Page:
“Lung cancer screening with CT should be part of a program of care and should not be performed in isolation as a free-standing test,” according to the guidelines available on the NCCN website.

“Given the high percentage of false-positive results and the downstream management that ensues for many patients, the risks and benefits of lung cancer screening should be discussed with the individual before doing a screening low-dose CT.

“It is recommended that institutions performing lung cancer screening use a multidisciplinary approach that may include specialties such as radiology, pulmonary medicine, internal medicine, thoracic oncology, and thoracic surgery. Management of downstream testing and follow up of small nodules are imperative and may require establishment of administrative processes to ensure the adequacy of follow up.”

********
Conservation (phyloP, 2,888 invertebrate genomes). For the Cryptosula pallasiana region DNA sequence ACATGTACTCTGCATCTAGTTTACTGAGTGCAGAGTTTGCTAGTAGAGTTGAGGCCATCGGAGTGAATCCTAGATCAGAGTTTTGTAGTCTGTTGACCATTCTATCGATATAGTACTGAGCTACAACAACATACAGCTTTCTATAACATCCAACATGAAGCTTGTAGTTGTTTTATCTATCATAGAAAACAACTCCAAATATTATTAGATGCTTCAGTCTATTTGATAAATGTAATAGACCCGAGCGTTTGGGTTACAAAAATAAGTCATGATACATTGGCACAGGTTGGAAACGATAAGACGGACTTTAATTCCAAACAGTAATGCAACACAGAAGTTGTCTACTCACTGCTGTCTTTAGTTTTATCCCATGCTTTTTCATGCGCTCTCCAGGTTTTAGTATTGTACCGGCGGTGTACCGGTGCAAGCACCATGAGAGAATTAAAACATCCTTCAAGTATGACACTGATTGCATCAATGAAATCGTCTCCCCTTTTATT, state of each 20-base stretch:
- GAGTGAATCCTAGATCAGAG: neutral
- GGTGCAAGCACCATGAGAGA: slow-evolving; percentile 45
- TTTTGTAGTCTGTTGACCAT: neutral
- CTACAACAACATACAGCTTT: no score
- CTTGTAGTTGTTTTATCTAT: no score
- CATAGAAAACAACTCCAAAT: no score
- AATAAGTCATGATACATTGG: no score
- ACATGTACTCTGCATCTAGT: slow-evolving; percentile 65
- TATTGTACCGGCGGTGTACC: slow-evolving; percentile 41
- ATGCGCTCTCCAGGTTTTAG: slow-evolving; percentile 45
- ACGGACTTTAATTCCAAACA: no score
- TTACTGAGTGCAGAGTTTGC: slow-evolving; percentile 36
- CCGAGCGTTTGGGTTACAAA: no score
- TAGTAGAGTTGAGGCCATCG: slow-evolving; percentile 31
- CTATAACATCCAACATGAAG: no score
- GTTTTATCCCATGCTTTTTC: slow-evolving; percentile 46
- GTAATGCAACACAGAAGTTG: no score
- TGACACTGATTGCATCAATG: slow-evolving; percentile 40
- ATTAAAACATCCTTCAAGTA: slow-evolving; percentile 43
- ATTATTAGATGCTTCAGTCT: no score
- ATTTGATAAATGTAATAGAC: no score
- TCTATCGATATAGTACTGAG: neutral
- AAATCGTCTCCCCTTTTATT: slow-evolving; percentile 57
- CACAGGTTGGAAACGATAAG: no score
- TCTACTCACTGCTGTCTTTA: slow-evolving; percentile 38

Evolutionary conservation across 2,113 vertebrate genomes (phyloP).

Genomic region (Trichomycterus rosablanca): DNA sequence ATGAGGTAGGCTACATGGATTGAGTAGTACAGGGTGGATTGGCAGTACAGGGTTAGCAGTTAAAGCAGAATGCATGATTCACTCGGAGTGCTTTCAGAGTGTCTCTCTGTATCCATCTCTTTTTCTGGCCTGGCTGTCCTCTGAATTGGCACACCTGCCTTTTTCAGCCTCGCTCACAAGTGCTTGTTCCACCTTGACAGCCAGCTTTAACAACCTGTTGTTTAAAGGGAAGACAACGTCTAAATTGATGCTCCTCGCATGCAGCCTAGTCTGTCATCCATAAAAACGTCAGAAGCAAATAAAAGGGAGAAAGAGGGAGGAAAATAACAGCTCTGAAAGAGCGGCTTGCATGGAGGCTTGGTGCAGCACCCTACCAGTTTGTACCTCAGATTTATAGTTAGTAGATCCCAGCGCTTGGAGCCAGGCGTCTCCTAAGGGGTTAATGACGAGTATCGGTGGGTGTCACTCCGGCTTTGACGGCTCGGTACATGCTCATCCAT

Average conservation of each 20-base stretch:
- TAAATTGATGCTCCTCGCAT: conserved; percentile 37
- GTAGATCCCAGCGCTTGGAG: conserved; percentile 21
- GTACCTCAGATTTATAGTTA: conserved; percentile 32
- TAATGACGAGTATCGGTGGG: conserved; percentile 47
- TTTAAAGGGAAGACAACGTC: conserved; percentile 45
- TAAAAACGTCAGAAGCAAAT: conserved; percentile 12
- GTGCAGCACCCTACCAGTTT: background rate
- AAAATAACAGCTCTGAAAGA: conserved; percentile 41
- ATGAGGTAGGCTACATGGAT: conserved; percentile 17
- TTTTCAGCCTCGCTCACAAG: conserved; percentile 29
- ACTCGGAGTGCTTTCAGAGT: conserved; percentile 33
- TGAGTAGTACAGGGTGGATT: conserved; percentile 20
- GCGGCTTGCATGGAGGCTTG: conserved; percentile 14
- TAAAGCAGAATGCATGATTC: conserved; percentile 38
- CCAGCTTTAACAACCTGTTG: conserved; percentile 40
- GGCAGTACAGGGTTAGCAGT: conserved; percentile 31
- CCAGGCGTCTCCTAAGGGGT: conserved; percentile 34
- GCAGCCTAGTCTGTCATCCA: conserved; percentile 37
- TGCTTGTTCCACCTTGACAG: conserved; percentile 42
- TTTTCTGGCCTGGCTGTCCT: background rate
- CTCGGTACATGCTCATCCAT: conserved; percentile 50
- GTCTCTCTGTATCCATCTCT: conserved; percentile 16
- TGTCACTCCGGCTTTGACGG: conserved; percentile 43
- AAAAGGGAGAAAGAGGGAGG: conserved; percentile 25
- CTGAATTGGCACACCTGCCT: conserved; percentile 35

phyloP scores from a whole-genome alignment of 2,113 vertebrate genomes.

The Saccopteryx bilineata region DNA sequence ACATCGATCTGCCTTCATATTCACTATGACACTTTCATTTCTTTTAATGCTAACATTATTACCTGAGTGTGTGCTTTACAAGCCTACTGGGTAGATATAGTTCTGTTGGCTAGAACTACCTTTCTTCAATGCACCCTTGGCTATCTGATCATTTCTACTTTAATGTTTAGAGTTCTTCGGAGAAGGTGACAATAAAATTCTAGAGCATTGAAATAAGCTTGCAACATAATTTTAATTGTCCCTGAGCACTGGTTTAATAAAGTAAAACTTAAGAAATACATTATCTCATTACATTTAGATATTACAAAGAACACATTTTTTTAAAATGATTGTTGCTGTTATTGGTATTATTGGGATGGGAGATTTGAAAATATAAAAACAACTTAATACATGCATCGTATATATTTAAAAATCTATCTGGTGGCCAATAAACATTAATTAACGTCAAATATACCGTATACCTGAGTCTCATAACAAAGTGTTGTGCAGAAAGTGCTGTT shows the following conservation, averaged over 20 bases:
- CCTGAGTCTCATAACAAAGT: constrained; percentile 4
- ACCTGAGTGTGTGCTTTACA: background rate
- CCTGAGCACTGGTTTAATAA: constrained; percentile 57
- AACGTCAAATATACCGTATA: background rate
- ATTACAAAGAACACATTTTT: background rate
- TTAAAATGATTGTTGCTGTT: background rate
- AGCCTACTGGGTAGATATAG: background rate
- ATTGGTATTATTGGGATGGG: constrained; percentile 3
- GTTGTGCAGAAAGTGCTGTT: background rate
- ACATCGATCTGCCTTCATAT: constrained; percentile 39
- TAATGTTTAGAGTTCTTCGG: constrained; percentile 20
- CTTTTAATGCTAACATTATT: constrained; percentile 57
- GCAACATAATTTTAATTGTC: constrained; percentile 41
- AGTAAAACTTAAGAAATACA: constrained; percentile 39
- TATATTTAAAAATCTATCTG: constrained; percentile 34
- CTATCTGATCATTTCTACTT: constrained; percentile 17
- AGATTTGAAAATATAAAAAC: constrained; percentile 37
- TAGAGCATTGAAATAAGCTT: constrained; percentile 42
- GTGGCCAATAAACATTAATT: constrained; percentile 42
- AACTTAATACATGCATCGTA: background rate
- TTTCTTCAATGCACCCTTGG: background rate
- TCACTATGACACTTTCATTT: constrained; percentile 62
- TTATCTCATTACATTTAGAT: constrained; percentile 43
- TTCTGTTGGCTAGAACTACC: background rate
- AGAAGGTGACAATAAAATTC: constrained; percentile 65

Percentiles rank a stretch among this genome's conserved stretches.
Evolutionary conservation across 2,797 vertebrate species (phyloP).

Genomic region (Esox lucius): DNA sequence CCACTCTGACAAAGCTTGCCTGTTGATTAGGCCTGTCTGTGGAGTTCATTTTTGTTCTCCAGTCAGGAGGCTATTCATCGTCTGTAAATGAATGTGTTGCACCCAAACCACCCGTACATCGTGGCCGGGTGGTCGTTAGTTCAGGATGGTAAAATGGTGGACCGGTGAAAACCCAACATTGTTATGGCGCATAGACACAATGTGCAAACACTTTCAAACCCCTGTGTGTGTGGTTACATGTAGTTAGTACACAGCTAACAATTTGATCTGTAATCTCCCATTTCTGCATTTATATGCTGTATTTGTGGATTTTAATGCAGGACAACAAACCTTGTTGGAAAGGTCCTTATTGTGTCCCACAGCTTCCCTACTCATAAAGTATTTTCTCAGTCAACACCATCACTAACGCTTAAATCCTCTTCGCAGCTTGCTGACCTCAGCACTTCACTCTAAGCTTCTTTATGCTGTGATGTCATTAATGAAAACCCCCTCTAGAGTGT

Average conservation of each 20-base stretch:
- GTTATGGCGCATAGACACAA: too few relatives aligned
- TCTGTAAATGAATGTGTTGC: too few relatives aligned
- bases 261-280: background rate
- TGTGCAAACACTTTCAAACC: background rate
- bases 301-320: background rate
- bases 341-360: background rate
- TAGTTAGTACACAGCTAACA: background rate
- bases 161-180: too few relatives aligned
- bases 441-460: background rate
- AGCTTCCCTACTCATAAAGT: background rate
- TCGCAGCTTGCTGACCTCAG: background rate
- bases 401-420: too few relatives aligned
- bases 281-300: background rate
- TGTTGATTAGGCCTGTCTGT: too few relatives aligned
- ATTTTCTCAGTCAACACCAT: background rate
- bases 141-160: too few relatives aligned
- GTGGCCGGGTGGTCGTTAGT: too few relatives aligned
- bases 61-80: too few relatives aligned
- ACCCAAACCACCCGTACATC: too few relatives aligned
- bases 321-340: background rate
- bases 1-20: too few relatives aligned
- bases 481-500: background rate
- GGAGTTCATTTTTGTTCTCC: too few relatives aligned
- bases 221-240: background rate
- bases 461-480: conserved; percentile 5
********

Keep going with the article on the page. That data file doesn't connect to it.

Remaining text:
The NCCN offers additional guidance for solid and ground-glass nodules, based on specific nodule characteristics.

NCCN is a consortium of major US cancer centers.   

Tuesday, February 7, 2012

Yogurt & Colorectal Cancer

Yogurt may confer some degree of protection against colorectal cancer (CRC) according to a prospective study done in Italy.  Yogurt intake was found to be inversely associated with CRC risk.

More than 45,000 volunteers participated by completing dietary questionnaires that included specific questions about yogurt intake.  In the following 12 years 289 participants were diagnosed with CRC.  High yogurt intake was significantly associated with decreased CRC risk, suggesting that yogurt should be part of a diet to prevent the disease.

The protective effect of yogurt was evident in the entire cohort, but was stronger in the 14,178 men in the study.

The study, done at Fondazione IRCSS Istituto Nazionale Tumori, Milano, Italy, was published in the International Journal of Cancer.  2011; 129(11):2712-9 (ISSN: 1097-0215)